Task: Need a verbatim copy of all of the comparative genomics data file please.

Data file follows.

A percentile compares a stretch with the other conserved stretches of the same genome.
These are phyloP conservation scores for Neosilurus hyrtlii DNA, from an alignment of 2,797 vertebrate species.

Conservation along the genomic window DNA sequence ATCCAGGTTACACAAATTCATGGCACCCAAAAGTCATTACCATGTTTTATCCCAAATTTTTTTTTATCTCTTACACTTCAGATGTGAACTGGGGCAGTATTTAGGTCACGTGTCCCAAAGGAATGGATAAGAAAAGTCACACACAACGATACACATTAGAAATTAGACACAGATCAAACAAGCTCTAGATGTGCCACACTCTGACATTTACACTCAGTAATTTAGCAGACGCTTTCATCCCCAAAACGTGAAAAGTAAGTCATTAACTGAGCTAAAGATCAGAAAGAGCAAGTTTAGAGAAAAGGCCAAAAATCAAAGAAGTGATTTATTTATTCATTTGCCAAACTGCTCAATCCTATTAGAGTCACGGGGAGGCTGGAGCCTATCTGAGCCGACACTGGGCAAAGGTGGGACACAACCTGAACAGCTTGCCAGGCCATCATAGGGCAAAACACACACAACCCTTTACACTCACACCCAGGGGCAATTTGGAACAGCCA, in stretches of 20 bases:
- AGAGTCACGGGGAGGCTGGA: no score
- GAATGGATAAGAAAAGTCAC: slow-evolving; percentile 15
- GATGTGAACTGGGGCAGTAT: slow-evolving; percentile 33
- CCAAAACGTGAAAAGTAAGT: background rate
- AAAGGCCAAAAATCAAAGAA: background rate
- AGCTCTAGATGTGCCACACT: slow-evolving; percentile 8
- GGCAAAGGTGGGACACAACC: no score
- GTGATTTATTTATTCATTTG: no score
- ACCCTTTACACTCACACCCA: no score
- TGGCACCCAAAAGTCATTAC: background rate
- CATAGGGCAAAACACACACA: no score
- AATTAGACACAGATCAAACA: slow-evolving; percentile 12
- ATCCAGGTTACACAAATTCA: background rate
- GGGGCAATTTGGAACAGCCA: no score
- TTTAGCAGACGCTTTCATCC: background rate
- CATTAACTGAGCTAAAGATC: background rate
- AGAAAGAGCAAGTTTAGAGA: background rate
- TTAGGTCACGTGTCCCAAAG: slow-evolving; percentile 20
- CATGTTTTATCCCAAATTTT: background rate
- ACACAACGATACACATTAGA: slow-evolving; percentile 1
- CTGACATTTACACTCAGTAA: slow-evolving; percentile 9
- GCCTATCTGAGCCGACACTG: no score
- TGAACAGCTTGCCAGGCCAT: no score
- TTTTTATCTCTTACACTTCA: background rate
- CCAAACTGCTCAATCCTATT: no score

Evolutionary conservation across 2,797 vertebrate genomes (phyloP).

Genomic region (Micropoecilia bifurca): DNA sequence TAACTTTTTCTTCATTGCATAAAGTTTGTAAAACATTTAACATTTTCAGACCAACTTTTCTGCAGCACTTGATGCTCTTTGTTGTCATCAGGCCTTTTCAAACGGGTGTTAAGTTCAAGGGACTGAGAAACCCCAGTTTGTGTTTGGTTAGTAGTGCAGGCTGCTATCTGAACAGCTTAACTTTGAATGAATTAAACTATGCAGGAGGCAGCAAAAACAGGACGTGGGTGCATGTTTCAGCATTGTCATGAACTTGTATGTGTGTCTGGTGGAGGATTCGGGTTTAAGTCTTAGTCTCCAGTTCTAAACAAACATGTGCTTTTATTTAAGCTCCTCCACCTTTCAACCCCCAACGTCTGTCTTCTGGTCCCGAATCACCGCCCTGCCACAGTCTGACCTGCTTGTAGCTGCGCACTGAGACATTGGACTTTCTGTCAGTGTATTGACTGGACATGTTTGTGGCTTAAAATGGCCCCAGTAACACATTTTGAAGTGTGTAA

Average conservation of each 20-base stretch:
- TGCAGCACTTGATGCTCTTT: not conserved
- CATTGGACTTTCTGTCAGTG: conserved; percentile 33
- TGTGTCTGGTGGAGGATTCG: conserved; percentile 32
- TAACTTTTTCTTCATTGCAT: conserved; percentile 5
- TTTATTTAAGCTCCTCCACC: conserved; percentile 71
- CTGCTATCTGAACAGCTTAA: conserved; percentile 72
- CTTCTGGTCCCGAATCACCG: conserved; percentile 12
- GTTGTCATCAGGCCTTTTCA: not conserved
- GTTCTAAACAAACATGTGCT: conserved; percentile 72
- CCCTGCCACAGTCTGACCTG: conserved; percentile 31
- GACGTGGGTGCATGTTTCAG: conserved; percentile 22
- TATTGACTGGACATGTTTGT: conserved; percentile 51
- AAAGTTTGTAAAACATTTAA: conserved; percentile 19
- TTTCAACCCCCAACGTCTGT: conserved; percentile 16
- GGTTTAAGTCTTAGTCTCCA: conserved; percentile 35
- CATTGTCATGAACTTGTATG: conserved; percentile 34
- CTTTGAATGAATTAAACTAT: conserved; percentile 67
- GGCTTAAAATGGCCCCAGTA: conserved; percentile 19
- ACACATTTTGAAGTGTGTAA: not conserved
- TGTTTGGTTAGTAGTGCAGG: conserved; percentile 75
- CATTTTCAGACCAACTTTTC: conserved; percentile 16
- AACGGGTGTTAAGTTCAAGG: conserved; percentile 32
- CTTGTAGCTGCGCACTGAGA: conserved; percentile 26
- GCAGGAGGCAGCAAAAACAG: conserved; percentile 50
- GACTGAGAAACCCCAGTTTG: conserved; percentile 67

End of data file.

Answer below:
A percentile compares a stretch with the other conserved stretches of the same genome.
These are phyloP conservation scores for Neosilurus hyrtlii DNA, from an alignment of 2,797 vertebrate species.

Conservation along the genomic window DNA sequence ATCCAGGTTACACAAATTCATGGCACCCAAAAGTCATTACCATGTTTTATCCCAAATTTTTTTTTATCTCTTACACTTCAGATGTGAACTGGGGCAGTATTTAGGTCACGTGTCCCAAAGGAATGGATAAGAAAAGTCACACACAACGATACACATTAGAAATTAGACACAGATCAAACAAGCTCTAGATGTGCCACACTCTGACATTTACACTCAGTAATTTAGCAGACGCTTTCATCCCCAAAACGTGAAAAGTAAGTCATTAACTGAGCTAAAGATCAGAAAGAGCAAGTTTAGAGAAAAGGCCAAAAATCAAAGAAGTGATTTATTTATTCATTTGCCAAACTGCTCAATCCTATTAGAGTCACGGGGAGGCTGGAGCCTATCTGAGCCGACACTGGGCAAAGGTGGGACACAACCTGAACAGCTTGCCAGGCCATCATAGGGCAAAACACACACAACCCTTTACACTCACACCCAGGGGCAATTTGGAACAGCCA, in stretches of 20 bases:
- AGAGTCACGGGGAGGCTGGA: no score
- GAATGGATAAGAAAAGTCAC: slow-evolving; percentile 15
- GATGTGAACTGGGGCAGTAT: slow-evolving; percentile 33
- CCAAAACGTGAAAAGTAAGT: background rate
- AAAGGCCAAAAATCAAAGAA: background rate
- AGCTCTAGATGTGCCACACT: slow-evolving; percentile 8
- GGCAAAGGTGGGACACAACC: no score
- GTGATTTATTTATTCATTTG: no score
- ACCCTTTACACTCACACCCA: no score
- TGGCACCCAAAAGTCATTAC: background rate
- CATAGGGCAAAACACACACA: no score
- AATTAGACACAGATCAAACA: slow-evolving; percentile 12
- ATCCAGGTTACACAAATTCA: background rate
- GGGGCAATTTGGAACAGCCA: no score
- TTTAGCAGACGCTTTCATCC: background rate
- CATTAACTGAGCTAAAGATC: background rate
- AGAAAGAGCAAGTTTAGAGA: background rate
- TTAGGTCACGTGTCCCAAAG: slow-evolving; percentile 20
- CATGTTTTATCCCAAATTTT: background rate
- ACACAACGATACACATTAGA: slow-evolving; percentile 1
- CTGACATTTACACTCAGTAA: slow-evolving; percentile 9
- GCCTATCTGAGCCGACACTG: no score
- TGAACAGCTTGCCAGGCCAT: no score
- TTTTTATCTCTTACACTTCA: background rate
- CCAAACTGCTCAATCCTATT: no score

Evolutionary conservation across 2,797 vertebrate genomes (phyloP).

Genomic region (Micropoecilia bifurca): DNA sequence TAACTTTTTCTTCATTGCATAAAGTTTGTAAAACATTTAACATTTTCAGACCAACTTTTCTGCAGCACTTGATGCTCTTTGTTGTCATCAGGCCTTTTCAAACGGGTGTTAAGTTCAAGGGACTGAGAAACCCCAGTTTGTGTTTGGTTAGTAGTGCAGGCTGCTATCTGAACAGCTTAACTTTGAATGAATTAAACTATGCAGGAGGCAGCAAAAACAGGACGTGGGTGCATGTTTCAGCATTGTCATGAACTTGTATGTGTGTCTGGTGGAGGATTCGGGTTTAAGTCTTAGTCTCCAGTTCTAAACAAACATGTGCTTTTATTTAAGCTCCTCCACCTTTCAACCCCCAACGTCTGTCTTCTGGTCCCGAATCACCGCCCTGCCACAGTCTGACCTGCTTGTAGCTGCGCACTGAGACATTGGACTTTCTGTCAGTGTATTGACTGGACATGTTTGTGGCTTAAAATGGCCCCAGTAACACATTTTGAAGTGTGTAA

Average conservation of each 20-base stretch:
- TGCAGCACTTGATGCTCTTT: not conserved
- CATTGGACTTTCTGTCAGTG: conserved; percentile 33
- TGTGTCTGGTGGAGGATTCG: conserved; percentile 32
- TAACTTTTTCTTCATTGCAT: conserved; percentile 5
- TTTATTTAAGCTCCTCCACC: conserved; percentile 71
- CTGCTATCTGAACAGCTTAA: conserved; percentile 72
- CTTCTGGTCCCGAATCACCG: conserved; percentile 12
- GTTGTCATCAGGCCTTTTCA: not conserved
- GTTCTAAACAAACATGTGCT: conserved; percentile 72
- CCCTGCCACAGTCTGACCTG: conserved; percentile 31
- GACGTGGGTGCATGTTTCAG: conserved; percentile 22
- TATTGACTGGACATGTTTGT: conserved; percentile 51
- AAAGTTTGTAAAACATTTAA: conserved; percentile 19
- TTTCAACCCCCAACGTCTGT: conserved; percentile 16
- GGTTTAAGTCTTAGTCTCCA: conserved; percentile 35
- CATTGTCATGAACTTGTATG: conserved; percentile 34
- CTTTGAATGAATTAAACTAT: conserved; percentile 67
- GGCTTAAAATGGCCCCAGTA: conserved; percentile 19
- ACACATTTTGAAGTGTGTAA: not conserved
- TGTTTGGTTAGTAGTGCAGG: conserved; percentile 75
- CATTTTCAGACCAACTTTTC: conserved; percentile 16
- AACGGGTGTTAAGTTCAAGG: conserved; percentile 32
- CTTGTAGCTGCGCACTGAGA: conserved; percentile 26
- GCAGGAGGCAGCAAAAACAG: conserved; percentile 50
- GACTGAGAAACCCCAGTTTG: conserved; percentile 67